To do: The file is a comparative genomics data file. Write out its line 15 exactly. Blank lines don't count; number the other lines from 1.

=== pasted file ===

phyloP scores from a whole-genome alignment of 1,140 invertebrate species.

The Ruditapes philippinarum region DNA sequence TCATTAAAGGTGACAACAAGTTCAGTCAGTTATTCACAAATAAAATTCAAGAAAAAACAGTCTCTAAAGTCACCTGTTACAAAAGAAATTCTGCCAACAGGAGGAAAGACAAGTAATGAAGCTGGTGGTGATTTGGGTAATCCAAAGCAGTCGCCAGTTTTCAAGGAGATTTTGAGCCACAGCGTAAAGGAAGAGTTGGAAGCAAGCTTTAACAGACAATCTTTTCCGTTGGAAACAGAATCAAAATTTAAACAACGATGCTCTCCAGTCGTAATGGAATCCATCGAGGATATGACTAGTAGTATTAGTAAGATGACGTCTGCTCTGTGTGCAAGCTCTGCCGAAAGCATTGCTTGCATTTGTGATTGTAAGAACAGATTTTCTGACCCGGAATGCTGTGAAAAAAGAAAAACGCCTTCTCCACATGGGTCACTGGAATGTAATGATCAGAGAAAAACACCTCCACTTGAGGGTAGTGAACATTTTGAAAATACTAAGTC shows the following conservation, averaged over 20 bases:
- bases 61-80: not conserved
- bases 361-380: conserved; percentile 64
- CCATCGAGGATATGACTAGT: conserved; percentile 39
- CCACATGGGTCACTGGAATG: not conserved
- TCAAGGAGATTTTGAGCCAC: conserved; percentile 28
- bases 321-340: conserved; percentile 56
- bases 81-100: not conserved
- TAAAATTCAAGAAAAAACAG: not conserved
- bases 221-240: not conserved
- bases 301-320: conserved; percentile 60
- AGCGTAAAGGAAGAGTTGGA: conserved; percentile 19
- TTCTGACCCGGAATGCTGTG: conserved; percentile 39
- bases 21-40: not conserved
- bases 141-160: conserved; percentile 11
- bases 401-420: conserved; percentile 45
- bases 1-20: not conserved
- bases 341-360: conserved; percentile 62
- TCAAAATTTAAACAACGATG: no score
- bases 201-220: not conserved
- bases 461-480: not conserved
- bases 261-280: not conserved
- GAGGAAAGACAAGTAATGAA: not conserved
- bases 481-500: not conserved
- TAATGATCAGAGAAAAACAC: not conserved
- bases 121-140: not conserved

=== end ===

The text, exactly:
- bases 21-40: not conserved